Surprising Trait of Spouse May Improve Your Health and Life


Spouse optimism benefits

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Optimistic people are fun to be around; negative people drain you. What if the boost from optimism or drain from pessimism was not limited to emotional effects?

When you ask someone how his or her day is going, do you REALLY want to know that he or she had a flat tire on the way into work, one child is home sick and they don’t have the money for the mortgage?  If you live a negative life, then you can bet that everyone who asks you is ask the “how is your day” question rhetorically.  On the flip side, if you just won the Lotto, your spouse just booked a trip on a Mediterranean cruise and your new stray dog that you rescued from abuse was house broken on day 3, then the question was NOT rhetorical and please share!

Time and time again in research studies we see that pessimism and optimism have direct impacts on health.  Negative people tend to stress out more and we all know how much stress destroys health.  All of this is clear.  But just how far does the protection of optimism extend?  This particular study starts to answer this very question.  In it, researchers looked at  3940 adults (1970 couples) over 50 from the Health and Retirement Study.  These couples were tracked for four years for how much optimism had an impact on spousal health and well-being.  Here’s what they found:

  • Being optimistic led to higher self-rated health, physical functioning and fewer chronic illnesses.
  • Having an optimistic spouse also led to better physical functioning and fewer chronic illnesses.
  • The strength of the relationship between optimism and health did not diminish over time (in other words, optimism exerted a constant benefit on health).

This study can be looked at in one of two ways.  And I guess which way pops into your head first will tell you whether you’re an optimist or pessimist.  First (the optimistic thought process) is that being happy and thinking positively is going to bring, not only your health and well-being up, but your partner’s as well.   Pluses all around.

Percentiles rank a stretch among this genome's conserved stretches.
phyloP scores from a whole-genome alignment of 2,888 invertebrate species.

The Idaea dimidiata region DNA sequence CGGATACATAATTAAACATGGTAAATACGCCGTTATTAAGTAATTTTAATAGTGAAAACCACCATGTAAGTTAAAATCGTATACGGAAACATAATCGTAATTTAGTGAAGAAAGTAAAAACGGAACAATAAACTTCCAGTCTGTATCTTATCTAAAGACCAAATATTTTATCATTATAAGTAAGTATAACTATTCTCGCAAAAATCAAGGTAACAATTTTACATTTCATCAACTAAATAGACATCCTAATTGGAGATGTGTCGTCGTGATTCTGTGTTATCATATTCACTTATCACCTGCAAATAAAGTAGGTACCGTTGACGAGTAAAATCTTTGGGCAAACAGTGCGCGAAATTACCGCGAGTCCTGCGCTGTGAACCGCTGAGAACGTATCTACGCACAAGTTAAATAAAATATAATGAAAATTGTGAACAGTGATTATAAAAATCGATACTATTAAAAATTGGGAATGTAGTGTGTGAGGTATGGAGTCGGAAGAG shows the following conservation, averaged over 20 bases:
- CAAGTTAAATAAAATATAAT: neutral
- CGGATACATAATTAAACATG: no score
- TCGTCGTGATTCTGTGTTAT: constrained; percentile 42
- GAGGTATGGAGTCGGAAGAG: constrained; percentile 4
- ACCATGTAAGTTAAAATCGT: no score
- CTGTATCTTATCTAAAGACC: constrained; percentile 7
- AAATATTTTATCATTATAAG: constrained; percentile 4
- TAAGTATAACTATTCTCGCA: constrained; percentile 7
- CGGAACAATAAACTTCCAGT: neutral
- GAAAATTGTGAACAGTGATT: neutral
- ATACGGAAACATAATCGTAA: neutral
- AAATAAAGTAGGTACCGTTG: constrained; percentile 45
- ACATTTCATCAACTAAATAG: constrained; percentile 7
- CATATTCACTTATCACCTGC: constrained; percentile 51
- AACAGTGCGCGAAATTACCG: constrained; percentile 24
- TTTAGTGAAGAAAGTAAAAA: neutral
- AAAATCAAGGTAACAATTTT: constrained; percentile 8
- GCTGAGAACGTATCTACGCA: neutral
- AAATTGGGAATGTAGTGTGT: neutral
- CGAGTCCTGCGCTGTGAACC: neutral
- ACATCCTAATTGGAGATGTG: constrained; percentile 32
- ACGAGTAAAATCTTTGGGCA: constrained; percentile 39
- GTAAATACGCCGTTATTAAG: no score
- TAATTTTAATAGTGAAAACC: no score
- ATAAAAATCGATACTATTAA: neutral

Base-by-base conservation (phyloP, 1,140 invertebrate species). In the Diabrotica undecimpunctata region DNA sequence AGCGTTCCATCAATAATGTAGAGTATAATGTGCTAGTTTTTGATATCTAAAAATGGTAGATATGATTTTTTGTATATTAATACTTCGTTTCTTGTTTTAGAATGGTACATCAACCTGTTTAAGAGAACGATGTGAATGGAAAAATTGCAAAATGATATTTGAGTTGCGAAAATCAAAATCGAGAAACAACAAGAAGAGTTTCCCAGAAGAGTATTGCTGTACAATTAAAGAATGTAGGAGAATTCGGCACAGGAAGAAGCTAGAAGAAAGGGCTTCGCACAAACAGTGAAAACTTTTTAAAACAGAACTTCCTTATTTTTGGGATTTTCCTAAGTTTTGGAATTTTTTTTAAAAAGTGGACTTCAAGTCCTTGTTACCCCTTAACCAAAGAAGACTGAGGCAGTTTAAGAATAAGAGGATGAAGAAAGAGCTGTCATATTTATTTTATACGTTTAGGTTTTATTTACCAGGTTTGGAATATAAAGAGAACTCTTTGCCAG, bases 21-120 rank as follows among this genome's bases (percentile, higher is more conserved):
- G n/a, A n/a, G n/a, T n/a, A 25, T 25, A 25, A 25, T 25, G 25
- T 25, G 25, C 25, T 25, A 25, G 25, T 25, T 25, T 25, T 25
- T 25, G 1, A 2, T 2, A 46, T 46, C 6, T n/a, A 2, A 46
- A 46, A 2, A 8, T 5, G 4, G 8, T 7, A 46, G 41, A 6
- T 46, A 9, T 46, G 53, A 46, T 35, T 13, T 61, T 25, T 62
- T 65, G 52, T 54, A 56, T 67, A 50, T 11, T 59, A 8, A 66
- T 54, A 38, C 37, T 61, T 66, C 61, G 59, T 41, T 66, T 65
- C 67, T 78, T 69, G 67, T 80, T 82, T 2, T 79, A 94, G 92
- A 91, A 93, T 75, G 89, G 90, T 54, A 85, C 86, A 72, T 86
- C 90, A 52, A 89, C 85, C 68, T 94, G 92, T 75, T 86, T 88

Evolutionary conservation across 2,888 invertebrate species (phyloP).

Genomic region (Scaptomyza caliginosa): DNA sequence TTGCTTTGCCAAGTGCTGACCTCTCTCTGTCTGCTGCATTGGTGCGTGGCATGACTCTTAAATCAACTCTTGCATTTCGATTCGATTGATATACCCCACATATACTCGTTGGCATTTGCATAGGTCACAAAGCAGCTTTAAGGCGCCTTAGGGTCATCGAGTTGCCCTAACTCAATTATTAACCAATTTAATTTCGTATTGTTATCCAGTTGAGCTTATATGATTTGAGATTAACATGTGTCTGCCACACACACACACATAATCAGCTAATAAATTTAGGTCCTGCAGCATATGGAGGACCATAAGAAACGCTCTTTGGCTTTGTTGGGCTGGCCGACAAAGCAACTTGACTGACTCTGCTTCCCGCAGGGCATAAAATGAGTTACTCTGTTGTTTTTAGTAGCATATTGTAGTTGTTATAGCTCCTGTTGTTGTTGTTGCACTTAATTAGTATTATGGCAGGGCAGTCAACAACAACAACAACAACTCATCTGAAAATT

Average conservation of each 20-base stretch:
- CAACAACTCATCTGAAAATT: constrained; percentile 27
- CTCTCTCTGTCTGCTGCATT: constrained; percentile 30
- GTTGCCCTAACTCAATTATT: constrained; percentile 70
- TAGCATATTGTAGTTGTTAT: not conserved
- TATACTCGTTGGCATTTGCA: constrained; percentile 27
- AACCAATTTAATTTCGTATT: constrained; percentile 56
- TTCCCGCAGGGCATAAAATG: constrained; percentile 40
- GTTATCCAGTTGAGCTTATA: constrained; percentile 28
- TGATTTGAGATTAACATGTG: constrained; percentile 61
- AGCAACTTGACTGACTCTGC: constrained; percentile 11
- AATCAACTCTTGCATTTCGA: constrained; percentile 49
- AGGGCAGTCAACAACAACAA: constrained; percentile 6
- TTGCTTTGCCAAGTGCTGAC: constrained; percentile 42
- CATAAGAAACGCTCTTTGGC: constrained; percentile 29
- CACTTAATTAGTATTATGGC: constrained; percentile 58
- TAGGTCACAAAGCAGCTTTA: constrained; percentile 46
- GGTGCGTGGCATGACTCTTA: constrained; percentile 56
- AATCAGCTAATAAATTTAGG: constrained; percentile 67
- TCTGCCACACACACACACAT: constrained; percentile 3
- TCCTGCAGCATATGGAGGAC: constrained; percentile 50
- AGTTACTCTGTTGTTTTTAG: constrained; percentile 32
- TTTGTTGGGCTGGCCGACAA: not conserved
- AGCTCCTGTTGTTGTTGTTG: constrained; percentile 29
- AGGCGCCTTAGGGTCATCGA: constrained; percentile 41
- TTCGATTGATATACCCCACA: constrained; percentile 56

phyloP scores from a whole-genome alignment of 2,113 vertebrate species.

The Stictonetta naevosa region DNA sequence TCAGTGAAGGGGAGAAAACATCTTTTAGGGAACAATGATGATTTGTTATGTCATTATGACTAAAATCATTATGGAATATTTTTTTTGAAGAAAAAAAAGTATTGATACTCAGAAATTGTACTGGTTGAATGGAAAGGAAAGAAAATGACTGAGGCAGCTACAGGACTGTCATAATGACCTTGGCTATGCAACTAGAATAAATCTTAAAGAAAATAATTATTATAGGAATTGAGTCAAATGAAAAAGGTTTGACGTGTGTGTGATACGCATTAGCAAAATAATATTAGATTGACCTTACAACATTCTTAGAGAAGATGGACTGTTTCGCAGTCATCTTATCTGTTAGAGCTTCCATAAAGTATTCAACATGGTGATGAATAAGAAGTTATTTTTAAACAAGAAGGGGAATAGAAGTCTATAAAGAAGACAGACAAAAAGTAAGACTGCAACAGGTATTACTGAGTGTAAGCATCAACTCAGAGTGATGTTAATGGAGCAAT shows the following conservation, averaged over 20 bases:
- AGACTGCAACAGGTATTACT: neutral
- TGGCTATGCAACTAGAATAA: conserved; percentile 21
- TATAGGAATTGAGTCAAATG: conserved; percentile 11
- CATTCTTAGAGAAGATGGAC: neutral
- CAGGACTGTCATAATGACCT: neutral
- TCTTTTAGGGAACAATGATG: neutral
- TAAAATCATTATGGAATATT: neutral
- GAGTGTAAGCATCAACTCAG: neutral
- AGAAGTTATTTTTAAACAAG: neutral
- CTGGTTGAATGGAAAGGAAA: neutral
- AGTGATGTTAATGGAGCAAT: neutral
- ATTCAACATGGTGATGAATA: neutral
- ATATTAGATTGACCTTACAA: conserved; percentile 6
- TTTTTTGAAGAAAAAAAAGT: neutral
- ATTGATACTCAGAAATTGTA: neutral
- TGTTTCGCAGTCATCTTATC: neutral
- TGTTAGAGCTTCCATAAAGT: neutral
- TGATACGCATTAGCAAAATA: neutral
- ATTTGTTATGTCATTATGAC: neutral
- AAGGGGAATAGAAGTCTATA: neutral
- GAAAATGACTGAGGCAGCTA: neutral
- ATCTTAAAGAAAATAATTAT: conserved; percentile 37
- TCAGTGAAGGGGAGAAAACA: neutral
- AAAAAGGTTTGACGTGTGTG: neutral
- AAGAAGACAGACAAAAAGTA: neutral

The second (the pessimist) thought is that being negative will drag your partner towards less health and well-being along with you.

Personally, my first thought when I read this was that my wife owes me dinner (at the least!).

The bottom line is that your thoughts do not affect just YOUR health.  They affect the health of those around you as well.  And you can bet that children are affected far, far more than a spouse is because children are so much more vulnerable emotionally.  If you do not consider yourself a positive person, you do NOT have to be stuck there.  There are any number of tips, tools and help available to turn yourself into an optimistic person.  But first you have to admit that you have a problem.


James Bogash

For more than a decade, Dr. Bogash has stayed current with the medical literature as it relates to physiology, disease prevention and disease management. He uses his knowledge to educate patients, the community and cyberspace on the best way to avoid and / or manage chronic diseases using lifestyle and targeted supplementation.